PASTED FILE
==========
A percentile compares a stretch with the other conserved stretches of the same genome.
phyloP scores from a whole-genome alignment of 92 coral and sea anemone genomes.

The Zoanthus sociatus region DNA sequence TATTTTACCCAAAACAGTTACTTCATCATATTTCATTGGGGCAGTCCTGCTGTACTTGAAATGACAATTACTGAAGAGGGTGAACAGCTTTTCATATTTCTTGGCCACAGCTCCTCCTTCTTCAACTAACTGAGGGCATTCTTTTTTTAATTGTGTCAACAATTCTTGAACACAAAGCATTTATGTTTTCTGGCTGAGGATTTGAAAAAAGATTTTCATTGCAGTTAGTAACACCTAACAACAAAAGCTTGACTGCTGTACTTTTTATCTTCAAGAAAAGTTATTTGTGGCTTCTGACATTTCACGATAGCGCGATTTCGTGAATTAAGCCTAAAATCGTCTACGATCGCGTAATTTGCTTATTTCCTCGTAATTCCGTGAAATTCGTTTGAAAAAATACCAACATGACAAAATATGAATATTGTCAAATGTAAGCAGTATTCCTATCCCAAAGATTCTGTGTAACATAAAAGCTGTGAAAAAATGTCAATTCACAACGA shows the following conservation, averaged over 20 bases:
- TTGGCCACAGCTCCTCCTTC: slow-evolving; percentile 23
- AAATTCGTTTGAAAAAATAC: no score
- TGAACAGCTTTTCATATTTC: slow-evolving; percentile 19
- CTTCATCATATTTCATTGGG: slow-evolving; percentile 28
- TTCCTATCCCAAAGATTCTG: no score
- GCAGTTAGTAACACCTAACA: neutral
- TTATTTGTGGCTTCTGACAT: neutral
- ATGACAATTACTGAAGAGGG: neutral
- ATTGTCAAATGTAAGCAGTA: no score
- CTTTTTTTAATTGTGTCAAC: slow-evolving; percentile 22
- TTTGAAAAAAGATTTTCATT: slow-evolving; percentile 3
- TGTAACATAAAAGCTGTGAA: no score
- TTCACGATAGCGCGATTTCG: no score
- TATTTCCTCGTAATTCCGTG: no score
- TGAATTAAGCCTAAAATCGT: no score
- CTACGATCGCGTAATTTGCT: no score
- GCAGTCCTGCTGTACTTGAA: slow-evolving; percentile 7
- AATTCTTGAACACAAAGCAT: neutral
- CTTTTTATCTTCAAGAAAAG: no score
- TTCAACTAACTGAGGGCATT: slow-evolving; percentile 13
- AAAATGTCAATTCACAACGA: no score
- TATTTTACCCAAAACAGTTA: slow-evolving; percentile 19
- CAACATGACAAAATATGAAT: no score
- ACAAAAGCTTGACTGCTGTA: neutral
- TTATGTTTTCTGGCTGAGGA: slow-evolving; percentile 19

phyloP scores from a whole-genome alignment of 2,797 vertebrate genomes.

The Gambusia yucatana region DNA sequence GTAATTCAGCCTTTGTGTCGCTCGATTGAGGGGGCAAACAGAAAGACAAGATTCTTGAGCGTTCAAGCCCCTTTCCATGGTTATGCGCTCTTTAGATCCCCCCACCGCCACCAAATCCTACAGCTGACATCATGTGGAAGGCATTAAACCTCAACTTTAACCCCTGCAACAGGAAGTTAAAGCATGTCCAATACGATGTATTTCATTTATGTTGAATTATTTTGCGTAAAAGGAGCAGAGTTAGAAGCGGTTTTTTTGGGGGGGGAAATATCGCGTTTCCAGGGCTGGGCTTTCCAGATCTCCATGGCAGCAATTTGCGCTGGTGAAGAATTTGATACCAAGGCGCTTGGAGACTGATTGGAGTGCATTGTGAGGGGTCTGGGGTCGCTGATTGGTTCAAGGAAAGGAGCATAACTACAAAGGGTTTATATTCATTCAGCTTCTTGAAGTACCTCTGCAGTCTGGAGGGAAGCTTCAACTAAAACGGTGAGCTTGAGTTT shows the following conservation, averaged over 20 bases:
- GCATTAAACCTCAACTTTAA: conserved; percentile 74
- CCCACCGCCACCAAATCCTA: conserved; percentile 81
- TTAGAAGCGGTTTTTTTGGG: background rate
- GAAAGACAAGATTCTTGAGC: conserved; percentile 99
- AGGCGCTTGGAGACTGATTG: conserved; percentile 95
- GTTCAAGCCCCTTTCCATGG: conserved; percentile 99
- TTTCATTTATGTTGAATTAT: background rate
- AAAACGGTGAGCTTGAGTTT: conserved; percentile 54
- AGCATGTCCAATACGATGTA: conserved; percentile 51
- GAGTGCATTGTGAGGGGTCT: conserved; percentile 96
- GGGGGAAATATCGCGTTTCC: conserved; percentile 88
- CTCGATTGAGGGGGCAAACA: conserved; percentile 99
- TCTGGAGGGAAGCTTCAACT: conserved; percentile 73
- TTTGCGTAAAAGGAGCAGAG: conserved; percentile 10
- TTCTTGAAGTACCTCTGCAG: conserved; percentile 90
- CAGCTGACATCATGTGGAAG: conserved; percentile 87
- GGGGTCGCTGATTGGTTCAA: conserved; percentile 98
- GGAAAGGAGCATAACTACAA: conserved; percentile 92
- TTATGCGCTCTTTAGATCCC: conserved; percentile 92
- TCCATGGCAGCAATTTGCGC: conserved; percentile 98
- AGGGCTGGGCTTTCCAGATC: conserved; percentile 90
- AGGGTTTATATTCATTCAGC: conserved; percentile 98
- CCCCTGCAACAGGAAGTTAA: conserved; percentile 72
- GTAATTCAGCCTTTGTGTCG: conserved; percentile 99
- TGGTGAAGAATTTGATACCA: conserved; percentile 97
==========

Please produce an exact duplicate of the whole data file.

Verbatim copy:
A percentile compares a stretch with the other conserved stretches of the same genome.
phyloP scores from a whole-genome alignment of 92 coral and sea anemone genomes.

The Zoanthus sociatus region DNA sequence TATTTTACCCAAAACAGTTACTTCATCATATTTCATTGGGGCAGTCCTGCTGTACTTGAAATGACAATTACTGAAGAGGGTGAACAGCTTTTCATATTTCTTGGCCACAGCTCCTCCTTCTTCAACTAACTGAGGGCATTCTTTTTTTAATTGTGTCAACAATTCTTGAACACAAAGCATTTATGTTTTCTGGCTGAGGATTTGAAAAAAGATTTTCATTGCAGTTAGTAACACCTAACAACAAAAGCTTGACTGCTGTACTTTTTATCTTCAAGAAAAGTTATTTGTGGCTTCTGACATTTCACGATAGCGCGATTTCGTGAATTAAGCCTAAAATCGTCTACGATCGCGTAATTTGCTTATTTCCTCGTAATTCCGTGAAATTCGTTTGAAAAAATACCAACATGACAAAATATGAATATTGTCAAATGTAAGCAGTATTCCTATCCCAAAGATTCTGTGTAACATAAAAGCTGTGAAAAAATGTCAATTCACAACGA shows the following conservation, averaged over 20 bases:
- TTGGCCACAGCTCCTCCTTC: slow-evolving; percentile 23
- AAATTCGTTTGAAAAAATAC: no score
- TGAACAGCTTTTCATATTTC: slow-evolving; percentile 19
- CTTCATCATATTTCATTGGG: slow-evolving; percentile 28
- TTCCTATCCCAAAGATTCTG: no score
- GCAGTTAGTAACACCTAACA: neutral
- TTATTTGTGGCTTCTGACAT: neutral
- ATGACAATTACTGAAGAGGG: neutral
- ATTGTCAAATGTAAGCAGTA: no score
- CTTTTTTTAATTGTGTCAAC: slow-evolving; percentile 22
- TTTGAAAAAAGATTTTCATT: slow-evolving; percentile 3
- TGTAACATAAAAGCTGTGAA: no score
- TTCACGATAGCGCGATTTCG: no score
- TATTTCCTCGTAATTCCGTG: no score
- TGAATTAAGCCTAAAATCGT: no score
- CTACGATCGCGTAATTTGCT: no score
- GCAGTCCTGCTGTACTTGAA: slow-evolving; percentile 7
- AATTCTTGAACACAAAGCAT: neutral
- CTTTTTATCTTCAAGAAAAG: no score
- TTCAACTAACTGAGGGCATT: slow-evolving; percentile 13
- AAAATGTCAATTCACAACGA: no score
- TATTTTACCCAAAACAGTTA: slow-evolving; percentile 19
- CAACATGACAAAATATGAAT: no score
- ACAAAAGCTTGACTGCTGTA: neutral
- TTATGTTTTCTGGCTGAGGA: slow-evolving; percentile 19

phyloP scores from a whole-genome alignment of 2,797 vertebrate genomes.

The Gambusia yucatana region DNA sequence GTAATTCAGCCTTTGTGTCGCTCGATTGAGGGGGCAAACAGAAAGACAAGATTCTTGAGCGTTCAAGCCCCTTTCCATGGTTATGCGCTCTTTAGATCCCCCCACCGCCACCAAATCCTACAGCTGACATCATGTGGAAGGCATTAAACCTCAACTTTAACCCCTGCAACAGGAAGTTAAAGCATGTCCAATACGATGTATTTCATTTATGTTGAATTATTTTGCGTAAAAGGAGCAGAGTTAGAAGCGGTTTTTTTGGGGGGGGAAATATCGCGTTTCCAGGGCTGGGCTTTCCAGATCTCCATGGCAGCAATTTGCGCTGGTGAAGAATTTGATACCAAGGCGCTTGGAGACTGATTGGAGTGCATTGTGAGGGGTCTGGGGTCGCTGATTGGTTCAAGGAAAGGAGCATAACTACAAAGGGTTTATATTCATTCAGCTTCTTGAAGTACCTCTGCAGTCTGGAGGGAAGCTTCAACTAAAACGGTGAGCTTGAGTTT shows the following conservation, averaged over 20 bases:
- GCATTAAACCTCAACTTTAA: conserved; percentile 74
- CCCACCGCCACCAAATCCTA: conserved; percentile 81
- TTAGAAGCGGTTTTTTTGGG: background rate
- GAAAGACAAGATTCTTGAGC: conserved; percentile 99
- AGGCGCTTGGAGACTGATTG: conserved; percentile 95
- GTTCAAGCCCCTTTCCATGG: conserved; percentile 99
- TTTCATTTATGTTGAATTAT: background rate
- AAAACGGTGAGCTTGAGTTT: conserved; percentile 54
- AGCATGTCCAATACGATGTA: conserved; percentile 51
- GAGTGCATTGTGAGGGGTCT: conserved; percentile 96
- GGGGGAAATATCGCGTTTCC: conserved; percentile 88
- CTCGATTGAGGGGGCAAACA: conserved; percentile 99
- TCTGGAGGGAAGCTTCAACT: conserved; percentile 73
- TTTGCGTAAAAGGAGCAGAG: conserved; percentile 10
- TTCTTGAAGTACCTCTGCAG: conserved; percentile 90
- CAGCTGACATCATGTGGAAG: conserved; percentile 87
- GGGGTCGCTGATTGGTTCAA: conserved; percentile 98
- GGAAAGGAGCATAACTACAA: conserved; percentile 92
- TTATGCGCTCTTTAGATCCC: conserved; percentile 92
- TCCATGGCAGCAATTTGCGC: conserved; percentile 98
- AGGGCTGGGCTTTCCAGATC: conserved; percentile 90
- AGGGTTTATATTCATTCAGC: conserved; percentile 98
- CCCCTGCAACAGGAAGTTAA: conserved; percentile 72
- GTAATTCAGCCTTTGTGTCG: conserved; percentile 99
- TGGTGAAGAATTTGATACCA: conserved; percentile 97